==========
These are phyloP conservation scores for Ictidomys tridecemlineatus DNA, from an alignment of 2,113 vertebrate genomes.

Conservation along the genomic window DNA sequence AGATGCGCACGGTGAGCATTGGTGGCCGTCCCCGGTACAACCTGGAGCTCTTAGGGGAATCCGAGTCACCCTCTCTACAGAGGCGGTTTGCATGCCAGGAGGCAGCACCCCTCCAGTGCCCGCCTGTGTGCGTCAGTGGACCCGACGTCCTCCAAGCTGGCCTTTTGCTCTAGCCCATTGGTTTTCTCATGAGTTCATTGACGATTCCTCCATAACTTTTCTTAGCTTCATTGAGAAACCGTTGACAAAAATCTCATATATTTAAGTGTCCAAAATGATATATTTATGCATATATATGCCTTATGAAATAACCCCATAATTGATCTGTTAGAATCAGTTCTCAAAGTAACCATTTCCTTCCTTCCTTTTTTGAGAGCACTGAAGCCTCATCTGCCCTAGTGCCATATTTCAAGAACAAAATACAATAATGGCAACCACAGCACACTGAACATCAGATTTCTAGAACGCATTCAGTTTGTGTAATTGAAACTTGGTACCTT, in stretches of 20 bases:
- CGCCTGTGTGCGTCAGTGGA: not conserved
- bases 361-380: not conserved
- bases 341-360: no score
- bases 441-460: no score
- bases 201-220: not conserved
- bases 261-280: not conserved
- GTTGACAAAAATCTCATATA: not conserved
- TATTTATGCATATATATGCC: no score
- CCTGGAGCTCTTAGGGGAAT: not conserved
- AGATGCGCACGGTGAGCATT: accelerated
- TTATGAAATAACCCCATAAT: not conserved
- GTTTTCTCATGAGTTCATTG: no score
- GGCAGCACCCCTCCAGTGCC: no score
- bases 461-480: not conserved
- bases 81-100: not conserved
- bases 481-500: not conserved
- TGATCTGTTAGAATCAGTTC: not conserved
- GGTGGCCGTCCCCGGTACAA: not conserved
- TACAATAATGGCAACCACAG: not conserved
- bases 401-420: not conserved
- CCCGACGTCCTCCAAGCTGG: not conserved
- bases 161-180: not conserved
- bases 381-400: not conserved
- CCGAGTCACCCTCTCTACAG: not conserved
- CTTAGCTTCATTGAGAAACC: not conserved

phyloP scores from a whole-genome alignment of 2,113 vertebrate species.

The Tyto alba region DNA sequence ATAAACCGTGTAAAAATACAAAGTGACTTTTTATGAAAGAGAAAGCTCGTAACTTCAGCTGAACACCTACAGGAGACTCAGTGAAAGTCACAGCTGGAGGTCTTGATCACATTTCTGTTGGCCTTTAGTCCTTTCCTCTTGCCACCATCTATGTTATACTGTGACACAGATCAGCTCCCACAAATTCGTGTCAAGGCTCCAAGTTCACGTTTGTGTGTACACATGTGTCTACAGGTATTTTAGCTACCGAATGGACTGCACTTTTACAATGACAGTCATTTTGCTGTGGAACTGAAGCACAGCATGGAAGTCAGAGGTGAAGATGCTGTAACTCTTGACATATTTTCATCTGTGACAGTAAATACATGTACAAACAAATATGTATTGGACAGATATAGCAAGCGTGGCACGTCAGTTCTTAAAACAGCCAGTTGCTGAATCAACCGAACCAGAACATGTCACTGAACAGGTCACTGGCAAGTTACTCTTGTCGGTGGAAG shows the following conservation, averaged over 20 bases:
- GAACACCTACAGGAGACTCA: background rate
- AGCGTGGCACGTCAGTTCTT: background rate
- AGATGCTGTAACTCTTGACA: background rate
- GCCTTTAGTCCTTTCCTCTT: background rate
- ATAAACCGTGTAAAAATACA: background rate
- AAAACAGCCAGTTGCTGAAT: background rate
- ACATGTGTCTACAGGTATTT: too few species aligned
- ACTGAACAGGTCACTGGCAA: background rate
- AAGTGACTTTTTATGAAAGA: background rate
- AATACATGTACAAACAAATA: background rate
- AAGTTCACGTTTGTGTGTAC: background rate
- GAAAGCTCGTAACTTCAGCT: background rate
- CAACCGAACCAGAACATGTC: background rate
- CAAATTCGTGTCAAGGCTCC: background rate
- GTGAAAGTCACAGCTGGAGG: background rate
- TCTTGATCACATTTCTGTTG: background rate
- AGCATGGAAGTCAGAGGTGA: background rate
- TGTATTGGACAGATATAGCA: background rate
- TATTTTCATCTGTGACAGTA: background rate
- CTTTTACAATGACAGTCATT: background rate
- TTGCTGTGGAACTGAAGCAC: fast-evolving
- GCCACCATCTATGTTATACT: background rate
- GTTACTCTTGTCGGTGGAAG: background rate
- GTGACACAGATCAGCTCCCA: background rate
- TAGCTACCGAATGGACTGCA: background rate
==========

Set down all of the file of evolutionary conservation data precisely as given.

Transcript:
These are phyloP conservation scores for Ictidomys tridecemlineatus DNA, from an alignment of 2,113 vertebrate genomes.

Conservation along the genomic window DNA sequence AGATGCGCACGGTGAGCATTGGTGGCCGTCCCCGGTACAACCTGGAGCTCTTAGGGGAATCCGAGTCACCCTCTCTACAGAGGCGGTTTGCATGCCAGGAGGCAGCACCCCTCCAGTGCCCGCCTGTGTGCGTCAGTGGACCCGACGTCCTCCAAGCTGGCCTTTTGCTCTAGCCCATTGGTTTTCTCATGAGTTCATTGACGATTCCTCCATAACTTTTCTTAGCTTCATTGAGAAACCGTTGACAAAAATCTCATATATTTAAGTGTCCAAAATGATATATTTATGCATATATATGCCTTATGAAATAACCCCATAATTGATCTGTTAGAATCAGTTCTCAAAGTAACCATTTCCTTCCTTCCTTTTTTGAGAGCACTGAAGCCTCATCTGCCCTAGTGCCATATTTCAAGAACAAAATACAATAATGGCAACCACAGCACACTGAACATCAGATTTCTAGAACGCATTCAGTTTGTGTAATTGAAACTTGGTACCTT, in stretches of 20 bases:
- CGCCTGTGTGCGTCAGTGGA: not conserved
- bases 361-380: not conserved
- bases 341-360: no score
- bases 441-460: no score
- bases 201-220: not conserved
- bases 261-280: not conserved
- GTTGACAAAAATCTCATATA: not conserved
- TATTTATGCATATATATGCC: no score
- CCTGGAGCTCTTAGGGGAAT: not conserved
- AGATGCGCACGGTGAGCATT: accelerated
- TTATGAAATAACCCCATAAT: not conserved
- GTTTTCTCATGAGTTCATTG: no score
- GGCAGCACCCCTCCAGTGCC: no score
- bases 461-480: not conserved
- bases 81-100: not conserved
- bases 481-500: not conserved
- TGATCTGTTAGAATCAGTTC: not conserved
- GGTGGCCGTCCCCGGTACAA: not conserved
- TACAATAATGGCAACCACAG: not conserved
- bases 401-420: not conserved
- CCCGACGTCCTCCAAGCTGG: not conserved
- bases 161-180: not conserved
- bases 381-400: not conserved
- CCGAGTCACCCTCTCTACAG: not conserved
- CTTAGCTTCATTGAGAAACC: not conserved

phyloP scores from a whole-genome alignment of 2,113 vertebrate species.

The Tyto alba region DNA sequence ATAAACCGTGTAAAAATACAAAGTGACTTTTTATGAAAGAGAAAGCTCGTAACTTCAGCTGAACACCTACAGGAGACTCAGTGAAAGTCACAGCTGGAGGTCTTGATCACATTTCTGTTGGCCTTTAGTCCTTTCCTCTTGCCACCATCTATGTTATACTGTGACACAGATCAGCTCCCACAAATTCGTGTCAAGGCTCCAAGTTCACGTTTGTGTGTACACATGTGTCTACAGGTATTTTAGCTACCGAATGGACTGCACTTTTACAATGACAGTCATTTTGCTGTGGAACTGAAGCACAGCATGGAAGTCAGAGGTGAAGATGCTGTAACTCTTGACATATTTTCATCTGTGACAGTAAATACATGTACAAACAAATATGTATTGGACAGATATAGCAAGCGTGGCACGTCAGTTCTTAAAACAGCCAGTTGCTGAATCAACCGAACCAGAACATGTCACTGAACAGGTCACTGGCAAGTTACTCTTGTCGGTGGAAG shows the following conservation, averaged over 20 bases:
- GAACACCTACAGGAGACTCA: background rate
- AGCGTGGCACGTCAGTTCTT: background rate
- AGATGCTGTAACTCTTGACA: background rate
- GCCTTTAGTCCTTTCCTCTT: background rate
- ATAAACCGTGTAAAAATACA: background rate
- AAAACAGCCAGTTGCTGAAT: background rate
- ACATGTGTCTACAGGTATTT: too few species aligned
- ACTGAACAGGTCACTGGCAA: background rate
- AAGTGACTTTTTATGAAAGA: background rate
- AATACATGTACAAACAAATA: background rate
- AAGTTCACGTTTGTGTGTAC: background rate
- GAAAGCTCGTAACTTCAGCT: background rate
- CAACCGAACCAGAACATGTC: background rate
- CAAATTCGTGTCAAGGCTCC: background rate
- GTGAAAGTCACAGCTGGAGG: background rate
- TCTTGATCACATTTCTGTTG: background rate
- AGCATGGAAGTCAGAGGTGA: background rate
- TGTATTGGACAGATATAGCA: background rate
- TATTTTCATCTGTGACAGTA: background rate
- CTTTTACAATGACAGTCATT: background rate
- TTGCTGTGGAACTGAAGCAC: fast-evolving
- GCCACCATCTATGTTATACT: background rate
- GTTACTCTTGTCGGTGGAAG: background rate
- GTGACACAGATCAGCTCCCA: background rate
- TAGCTACCGAATGGACTGCA: background rate